I am very interested in the possible use of Arundo donax as a fiber source in prefabricated building material such as plaques or panels .If anyone has had experience with this species they could contact me at douglaslaing@yahoo.co.uk
Elizabeth H.
rose ramirez Tue Jul 29 2008
I also believe that your site needs to put in an extreme caution. arunda has caused not only severe damage to our waterways, our tax dollars are going to fight it by cutting it down and spraying with chemicals in our waterways. only to see that it is the only plant to return in abundance. currently many products are showing up as made from a renewable resource, made with bamboo. i think this is same plant. often the product will be from china and say that it is panda safe. so we are buying products made from this plant that are shipped to us from its native land, china, possibly with mal effects to the local environment, while we have thousands of acres here infecting our waterways and no one will find a way to harvest it here until it is not a hazard and make the same products here. crazy. do not plant, don't ever plant. it does not provide any habitat for our birds or insects or anything else native and destroys the habitat that the same needs.
Elizabeth H.
Bjarne Mahler Schou Tue Jan 5 2010
Hi I'm looking for a european source for A. donax root cuttings (100) for science purposes. I can be contacted by bms@cebi.dk Sincerely yours Bjarne Mahler Schou
Patty P.
Nov 28 2011 12:00AM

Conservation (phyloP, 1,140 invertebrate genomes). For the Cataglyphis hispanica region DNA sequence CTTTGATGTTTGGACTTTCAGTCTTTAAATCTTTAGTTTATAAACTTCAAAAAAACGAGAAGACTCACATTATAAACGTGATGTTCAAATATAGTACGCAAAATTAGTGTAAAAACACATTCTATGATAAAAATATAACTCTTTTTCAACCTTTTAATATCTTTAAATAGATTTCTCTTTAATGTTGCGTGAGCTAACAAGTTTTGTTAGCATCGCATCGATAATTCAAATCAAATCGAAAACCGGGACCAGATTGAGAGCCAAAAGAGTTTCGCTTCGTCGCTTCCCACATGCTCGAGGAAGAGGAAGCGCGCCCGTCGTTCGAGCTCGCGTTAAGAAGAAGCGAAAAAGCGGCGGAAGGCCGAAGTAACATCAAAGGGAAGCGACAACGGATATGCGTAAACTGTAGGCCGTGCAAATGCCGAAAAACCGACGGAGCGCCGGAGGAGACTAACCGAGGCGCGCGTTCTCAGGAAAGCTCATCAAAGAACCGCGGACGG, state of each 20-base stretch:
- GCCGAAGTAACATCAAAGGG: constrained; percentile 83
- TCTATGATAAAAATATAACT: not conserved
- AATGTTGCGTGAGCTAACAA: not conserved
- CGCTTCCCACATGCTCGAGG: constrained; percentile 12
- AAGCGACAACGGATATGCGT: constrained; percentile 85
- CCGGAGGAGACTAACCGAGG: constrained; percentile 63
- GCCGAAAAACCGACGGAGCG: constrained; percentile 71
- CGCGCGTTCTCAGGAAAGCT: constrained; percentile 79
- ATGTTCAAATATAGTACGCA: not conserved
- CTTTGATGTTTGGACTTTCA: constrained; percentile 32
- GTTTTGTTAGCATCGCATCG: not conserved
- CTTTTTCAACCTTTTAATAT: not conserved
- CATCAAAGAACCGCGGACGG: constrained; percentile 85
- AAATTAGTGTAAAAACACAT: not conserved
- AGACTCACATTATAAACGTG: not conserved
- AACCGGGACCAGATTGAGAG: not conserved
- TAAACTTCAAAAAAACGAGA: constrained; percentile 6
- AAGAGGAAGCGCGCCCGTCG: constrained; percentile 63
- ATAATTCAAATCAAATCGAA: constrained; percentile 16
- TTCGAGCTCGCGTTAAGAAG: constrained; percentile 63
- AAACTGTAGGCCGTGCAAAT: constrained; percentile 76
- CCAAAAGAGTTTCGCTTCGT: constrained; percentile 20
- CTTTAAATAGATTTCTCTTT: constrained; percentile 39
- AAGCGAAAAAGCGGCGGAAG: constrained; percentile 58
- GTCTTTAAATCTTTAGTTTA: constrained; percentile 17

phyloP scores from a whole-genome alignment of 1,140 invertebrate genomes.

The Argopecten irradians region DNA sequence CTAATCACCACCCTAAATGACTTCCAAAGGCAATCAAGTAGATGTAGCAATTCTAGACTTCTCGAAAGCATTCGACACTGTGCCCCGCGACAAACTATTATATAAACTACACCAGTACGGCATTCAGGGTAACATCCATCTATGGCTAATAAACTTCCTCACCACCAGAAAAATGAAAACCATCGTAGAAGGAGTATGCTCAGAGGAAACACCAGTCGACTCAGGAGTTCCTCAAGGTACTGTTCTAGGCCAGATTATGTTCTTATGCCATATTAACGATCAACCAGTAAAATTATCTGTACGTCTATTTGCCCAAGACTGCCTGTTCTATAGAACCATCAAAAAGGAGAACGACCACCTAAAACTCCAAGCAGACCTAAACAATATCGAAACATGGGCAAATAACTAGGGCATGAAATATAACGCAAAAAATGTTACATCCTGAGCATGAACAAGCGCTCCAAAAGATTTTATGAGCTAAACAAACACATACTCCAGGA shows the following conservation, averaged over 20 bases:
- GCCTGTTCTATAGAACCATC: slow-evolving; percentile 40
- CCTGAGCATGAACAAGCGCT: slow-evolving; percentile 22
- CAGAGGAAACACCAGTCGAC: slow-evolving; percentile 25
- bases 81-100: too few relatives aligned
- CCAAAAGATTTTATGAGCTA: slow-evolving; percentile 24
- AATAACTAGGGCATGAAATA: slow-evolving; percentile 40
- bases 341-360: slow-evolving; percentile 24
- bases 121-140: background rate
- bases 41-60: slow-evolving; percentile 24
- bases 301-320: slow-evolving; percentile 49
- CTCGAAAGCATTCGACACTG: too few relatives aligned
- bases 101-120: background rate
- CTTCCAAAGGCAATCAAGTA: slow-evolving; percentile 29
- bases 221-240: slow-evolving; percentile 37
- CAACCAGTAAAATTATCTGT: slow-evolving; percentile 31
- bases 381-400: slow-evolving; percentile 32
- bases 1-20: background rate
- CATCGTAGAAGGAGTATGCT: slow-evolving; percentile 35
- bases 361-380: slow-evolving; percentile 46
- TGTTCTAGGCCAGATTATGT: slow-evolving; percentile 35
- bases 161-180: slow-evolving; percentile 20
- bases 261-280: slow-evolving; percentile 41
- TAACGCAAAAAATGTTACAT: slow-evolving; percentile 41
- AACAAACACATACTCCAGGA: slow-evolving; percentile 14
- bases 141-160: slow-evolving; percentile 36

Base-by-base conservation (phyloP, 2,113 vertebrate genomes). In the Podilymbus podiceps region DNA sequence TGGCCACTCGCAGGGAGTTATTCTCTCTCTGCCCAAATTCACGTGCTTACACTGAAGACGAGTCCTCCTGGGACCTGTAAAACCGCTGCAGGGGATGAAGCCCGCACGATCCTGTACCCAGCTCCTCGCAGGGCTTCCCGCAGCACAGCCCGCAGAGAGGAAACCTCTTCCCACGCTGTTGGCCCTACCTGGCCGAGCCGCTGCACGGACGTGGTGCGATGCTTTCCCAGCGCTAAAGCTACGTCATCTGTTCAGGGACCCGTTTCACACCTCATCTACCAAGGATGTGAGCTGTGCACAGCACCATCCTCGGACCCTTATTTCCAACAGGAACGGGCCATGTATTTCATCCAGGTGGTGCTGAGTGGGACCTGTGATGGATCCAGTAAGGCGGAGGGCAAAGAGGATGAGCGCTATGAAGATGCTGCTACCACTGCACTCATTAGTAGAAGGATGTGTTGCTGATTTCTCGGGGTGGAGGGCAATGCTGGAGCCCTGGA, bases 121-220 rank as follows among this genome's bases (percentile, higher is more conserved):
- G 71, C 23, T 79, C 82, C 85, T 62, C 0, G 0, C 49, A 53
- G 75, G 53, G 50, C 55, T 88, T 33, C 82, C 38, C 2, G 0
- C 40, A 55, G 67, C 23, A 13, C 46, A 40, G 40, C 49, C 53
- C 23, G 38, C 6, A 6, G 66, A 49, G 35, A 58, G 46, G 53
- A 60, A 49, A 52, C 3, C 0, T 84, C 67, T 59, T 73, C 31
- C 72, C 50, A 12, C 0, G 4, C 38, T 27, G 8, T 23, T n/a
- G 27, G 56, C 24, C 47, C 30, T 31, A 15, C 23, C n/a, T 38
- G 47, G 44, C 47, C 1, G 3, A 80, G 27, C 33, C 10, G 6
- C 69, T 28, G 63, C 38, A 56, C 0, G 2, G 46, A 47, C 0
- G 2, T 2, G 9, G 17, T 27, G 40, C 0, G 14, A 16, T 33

http://www.geocities.ws/nowhitelist/faq.pdf Q: But aren't alien invasive species a real threat? What about Eucalyptus, Star Thistle, Scotch Broom and wild boars? Don't they destroy native ecosystems? A: No! This is herbicide industry propaganda. These species are symptoms of man's destructive abuse of the land, not the cause, expanding into heavily disturbed, overgrazed, polluted areas, often helping heal the land, and filling niches in the ecosystem opened by man's destruction of natives. Star thistle & Scotch Broom are heavily used by native herbivores and pollinators including wild native bees & butterflies, mice, deer, etc. They protect and rebuild soils damaged by decades of overgrazing. Eucalyptus is the preferred habitat for native monarch butterfly overwintering congregations, and wild boar rooting increases plant diversity and fulfills the soil-stirring function formerly performed by grizzlies before they were hunted to extinction in California. In every case, without exception, "invasive" species are the direct result of human disturbance of the landscape, or a secondary ripple effect from other disturbance. They are a symptom of our abuses of the land, not the cause. Invasive alien hysteria is based on faulty, antiquated ecology - the idea of stable, coevolved ecosystems is now entirely discredited by modern ecosystem studies and paleobiology. http://www.geocities.com/nowhitelist/faq.html "...herbicide manufactures and "life patent" corporations have funded tremendous propaganda in recent years hyping a spurious "invasive species" threat to natural ecosystems in order to sell more herbicides. The USDA, when faced with large budget cuts in the mid 1990s, and needing new justification for its regulatory bureaucracy (protecting the nation from "foreign invaders"), joined in this propaganda effort. Other bureaucracies have joined and the National Invasive Species Council has been created. Park managers nationwide have found "weed extermination" projects a fertile source of funding (The Natural Areas Association for park and preserve managers had a Monsanto employee on its board of directors for some time), and academic biologists likewise have found that promoting the "invasive species threat" useful in their search for grant funding. Unfortunately, this industry-backed media sensationalism has been effective, and many otherwise fine environmental organizations have been misled into support of this "nature cleansing". Monsanto has also been instrumental in the formation of the Exotic Pest Plant Councils - pseudo-environmental front-groups promoting weed hysteria. A Monsanto employee was instrumental in the founding of The California Exotic Pest Plant Council, and was on its board of directors for years. CalEPPC has received major funding from them and other herbicide manufacturers..." Important video on Invasion Biology: http://www.youtube.com/watch?v=AT4Zczx_bik David Theodoropoules speaks about Invasion Biology at the Public Interest Environmental Law Conference in Eugene OR, March 5th 2011. David I. Theodoropoulos directs the Las Sombras Biological Preserve in La Honda, CA and is the author of "Invasion Biology: Critique of a Pseudoscience, the first comprehensive refutation of invasion biology." His talk was titled "Invasion Biology -- Science or Pseudoscience?, a brief overview of invasion biology's scientific failings, and current scientific perspectives on invasive species."